There are some parts of Kalymnos/Telendos that might have issues like in Thailand, but big majority, they have not. Climbing in Kalymnos, I am more afraid that with wind I get a rock in may face, or a belay pulls out attached to the rock, rather than a bolt breaks

    PS: Climber, Equipper (+2500 bolts placed) and Bolt (stainless) producer.

  10. bruno says:

    the titanium project lobby is not objective because they want to sell their equipment and therefore tries to persuade the world that it is the only solution … 316L is enough for safety and a lot cheaper! Not good reason to use tatanium everywhere!

  11. Joshua Janssen says:

    I live in Mallorca and I have expereance in bolt replacement here. The 316L bolt is not the best solucion for sea environment.I used and due to the galvanic current between components, the corrosion accelerates. And at the end the bolts do not last more than 10 years. Rebolting with this material is not the best way to doit. But the 316L chemical anchors dont have this galvanic currents, because is made in one piece. So in this way the chemical anchors last more than 50 years. And is the best solution for the future.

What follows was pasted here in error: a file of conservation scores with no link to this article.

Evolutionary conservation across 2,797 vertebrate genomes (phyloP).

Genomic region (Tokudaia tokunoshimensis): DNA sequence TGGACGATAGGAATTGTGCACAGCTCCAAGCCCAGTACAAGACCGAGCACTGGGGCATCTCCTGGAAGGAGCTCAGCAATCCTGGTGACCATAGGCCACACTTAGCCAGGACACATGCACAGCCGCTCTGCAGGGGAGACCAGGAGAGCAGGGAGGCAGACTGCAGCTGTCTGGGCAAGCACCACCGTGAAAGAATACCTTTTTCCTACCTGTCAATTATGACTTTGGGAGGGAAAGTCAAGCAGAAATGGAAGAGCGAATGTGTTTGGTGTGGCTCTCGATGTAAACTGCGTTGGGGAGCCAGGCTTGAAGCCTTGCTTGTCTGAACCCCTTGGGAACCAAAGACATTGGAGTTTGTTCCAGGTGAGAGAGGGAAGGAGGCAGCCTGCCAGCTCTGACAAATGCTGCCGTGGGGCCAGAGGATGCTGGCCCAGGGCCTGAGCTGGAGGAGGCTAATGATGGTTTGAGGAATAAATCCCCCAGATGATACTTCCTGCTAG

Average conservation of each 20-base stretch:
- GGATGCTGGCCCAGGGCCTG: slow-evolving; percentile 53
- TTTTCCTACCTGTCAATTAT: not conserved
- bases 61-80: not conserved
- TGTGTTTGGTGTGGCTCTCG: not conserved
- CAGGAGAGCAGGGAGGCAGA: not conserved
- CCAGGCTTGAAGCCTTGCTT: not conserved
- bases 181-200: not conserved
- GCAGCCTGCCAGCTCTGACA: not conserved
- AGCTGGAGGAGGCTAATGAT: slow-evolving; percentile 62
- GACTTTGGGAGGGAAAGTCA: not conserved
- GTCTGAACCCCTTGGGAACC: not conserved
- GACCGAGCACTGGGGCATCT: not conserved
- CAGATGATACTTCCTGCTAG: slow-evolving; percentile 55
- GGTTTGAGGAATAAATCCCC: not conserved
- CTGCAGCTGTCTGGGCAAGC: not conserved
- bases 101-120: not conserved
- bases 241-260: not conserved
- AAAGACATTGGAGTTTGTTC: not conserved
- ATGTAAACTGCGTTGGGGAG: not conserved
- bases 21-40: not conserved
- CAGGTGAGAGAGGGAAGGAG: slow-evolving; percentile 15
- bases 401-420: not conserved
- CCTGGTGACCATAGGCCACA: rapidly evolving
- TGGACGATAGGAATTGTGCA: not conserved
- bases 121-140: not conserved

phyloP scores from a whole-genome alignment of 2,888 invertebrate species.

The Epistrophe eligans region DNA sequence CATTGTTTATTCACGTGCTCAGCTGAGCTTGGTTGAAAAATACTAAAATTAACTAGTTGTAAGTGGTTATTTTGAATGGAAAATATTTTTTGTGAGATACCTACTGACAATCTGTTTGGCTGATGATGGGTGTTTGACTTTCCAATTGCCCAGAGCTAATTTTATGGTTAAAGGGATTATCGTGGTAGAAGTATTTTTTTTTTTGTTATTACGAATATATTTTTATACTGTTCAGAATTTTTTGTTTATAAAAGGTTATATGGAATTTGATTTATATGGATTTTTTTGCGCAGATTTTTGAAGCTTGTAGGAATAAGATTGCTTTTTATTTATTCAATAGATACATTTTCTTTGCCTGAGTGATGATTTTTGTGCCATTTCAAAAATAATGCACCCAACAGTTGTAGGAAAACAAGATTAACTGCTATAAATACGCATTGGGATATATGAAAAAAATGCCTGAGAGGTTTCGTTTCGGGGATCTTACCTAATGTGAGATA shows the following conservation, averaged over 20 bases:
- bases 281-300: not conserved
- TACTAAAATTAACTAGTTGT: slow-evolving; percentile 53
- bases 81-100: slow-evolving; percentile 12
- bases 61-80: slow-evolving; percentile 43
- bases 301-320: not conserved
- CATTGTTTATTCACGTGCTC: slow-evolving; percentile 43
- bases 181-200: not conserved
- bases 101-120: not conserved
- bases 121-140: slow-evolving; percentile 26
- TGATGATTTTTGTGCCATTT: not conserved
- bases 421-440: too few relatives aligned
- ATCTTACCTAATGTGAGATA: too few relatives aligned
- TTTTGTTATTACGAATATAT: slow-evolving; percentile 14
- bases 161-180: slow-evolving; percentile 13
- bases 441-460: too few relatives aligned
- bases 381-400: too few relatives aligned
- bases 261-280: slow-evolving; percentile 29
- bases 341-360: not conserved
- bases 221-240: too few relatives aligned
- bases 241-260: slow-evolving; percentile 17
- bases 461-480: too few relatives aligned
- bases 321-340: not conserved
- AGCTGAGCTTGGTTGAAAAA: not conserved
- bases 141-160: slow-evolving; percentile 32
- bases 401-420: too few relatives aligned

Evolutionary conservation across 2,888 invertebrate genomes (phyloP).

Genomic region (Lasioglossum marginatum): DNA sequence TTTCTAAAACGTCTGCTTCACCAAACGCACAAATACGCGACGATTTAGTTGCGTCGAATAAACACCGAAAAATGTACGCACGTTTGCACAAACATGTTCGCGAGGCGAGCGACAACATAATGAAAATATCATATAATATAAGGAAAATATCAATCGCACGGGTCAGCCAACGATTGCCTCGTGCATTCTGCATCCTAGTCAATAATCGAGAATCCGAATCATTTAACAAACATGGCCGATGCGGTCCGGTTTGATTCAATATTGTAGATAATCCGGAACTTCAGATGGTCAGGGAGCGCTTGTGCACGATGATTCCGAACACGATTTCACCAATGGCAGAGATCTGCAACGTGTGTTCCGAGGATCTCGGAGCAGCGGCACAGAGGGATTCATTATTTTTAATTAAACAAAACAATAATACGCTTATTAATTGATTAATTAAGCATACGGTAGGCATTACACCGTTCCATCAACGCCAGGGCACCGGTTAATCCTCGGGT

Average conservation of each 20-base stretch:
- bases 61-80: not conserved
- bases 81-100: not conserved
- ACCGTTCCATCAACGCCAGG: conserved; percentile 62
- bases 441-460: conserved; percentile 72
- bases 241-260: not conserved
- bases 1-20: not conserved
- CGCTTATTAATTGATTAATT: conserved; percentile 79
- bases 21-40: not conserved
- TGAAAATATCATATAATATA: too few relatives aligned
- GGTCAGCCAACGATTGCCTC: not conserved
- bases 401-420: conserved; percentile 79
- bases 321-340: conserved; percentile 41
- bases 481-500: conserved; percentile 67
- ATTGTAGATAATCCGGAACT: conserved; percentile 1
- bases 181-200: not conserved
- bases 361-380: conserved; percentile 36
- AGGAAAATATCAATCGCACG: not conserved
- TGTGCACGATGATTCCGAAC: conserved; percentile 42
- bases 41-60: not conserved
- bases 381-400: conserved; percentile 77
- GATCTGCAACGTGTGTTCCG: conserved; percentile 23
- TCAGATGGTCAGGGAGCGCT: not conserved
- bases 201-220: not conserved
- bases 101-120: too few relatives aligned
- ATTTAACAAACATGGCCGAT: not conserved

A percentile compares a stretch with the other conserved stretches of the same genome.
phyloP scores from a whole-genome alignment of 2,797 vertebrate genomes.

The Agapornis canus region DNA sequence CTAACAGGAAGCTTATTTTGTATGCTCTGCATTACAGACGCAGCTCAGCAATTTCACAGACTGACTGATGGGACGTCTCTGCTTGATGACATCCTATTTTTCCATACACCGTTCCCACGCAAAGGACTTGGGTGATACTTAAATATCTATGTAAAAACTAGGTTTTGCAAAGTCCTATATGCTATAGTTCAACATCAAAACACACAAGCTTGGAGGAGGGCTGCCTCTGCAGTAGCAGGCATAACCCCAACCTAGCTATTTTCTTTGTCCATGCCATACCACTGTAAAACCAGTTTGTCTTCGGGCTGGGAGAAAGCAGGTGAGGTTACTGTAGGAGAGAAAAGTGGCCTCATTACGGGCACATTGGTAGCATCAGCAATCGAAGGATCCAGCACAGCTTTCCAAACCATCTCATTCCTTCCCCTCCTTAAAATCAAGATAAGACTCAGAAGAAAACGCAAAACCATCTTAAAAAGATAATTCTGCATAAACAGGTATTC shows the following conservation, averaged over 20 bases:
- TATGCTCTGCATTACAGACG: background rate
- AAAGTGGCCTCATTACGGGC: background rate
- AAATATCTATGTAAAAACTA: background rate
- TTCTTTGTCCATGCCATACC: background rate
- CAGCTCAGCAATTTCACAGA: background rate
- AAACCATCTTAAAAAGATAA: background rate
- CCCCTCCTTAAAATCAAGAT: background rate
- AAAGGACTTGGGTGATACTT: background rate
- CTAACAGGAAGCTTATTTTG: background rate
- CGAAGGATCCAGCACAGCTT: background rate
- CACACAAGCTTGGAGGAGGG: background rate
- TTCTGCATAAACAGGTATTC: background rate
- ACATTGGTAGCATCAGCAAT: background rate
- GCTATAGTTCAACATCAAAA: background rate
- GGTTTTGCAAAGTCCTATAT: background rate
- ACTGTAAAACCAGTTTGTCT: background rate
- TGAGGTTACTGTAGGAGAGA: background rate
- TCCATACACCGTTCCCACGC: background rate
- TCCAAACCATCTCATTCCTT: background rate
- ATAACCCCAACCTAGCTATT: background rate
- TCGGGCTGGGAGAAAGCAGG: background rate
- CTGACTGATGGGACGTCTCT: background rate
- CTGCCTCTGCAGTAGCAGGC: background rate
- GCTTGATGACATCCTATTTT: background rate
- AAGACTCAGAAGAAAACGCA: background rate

12. George metaxas says:

    Maybe combining both options is the best solution and only use titanium at specific crags and routes or single bolts that saw increased corrosion…..

  13. Emanuele says:

    @Joshua: you are making a bit of confusion.

    I suggest you to go to the web site of You are going to see glue ins “broken” that were both welded, and forged. For some times, it was thought that the glue was protecting the metal, but in reality, it’s not.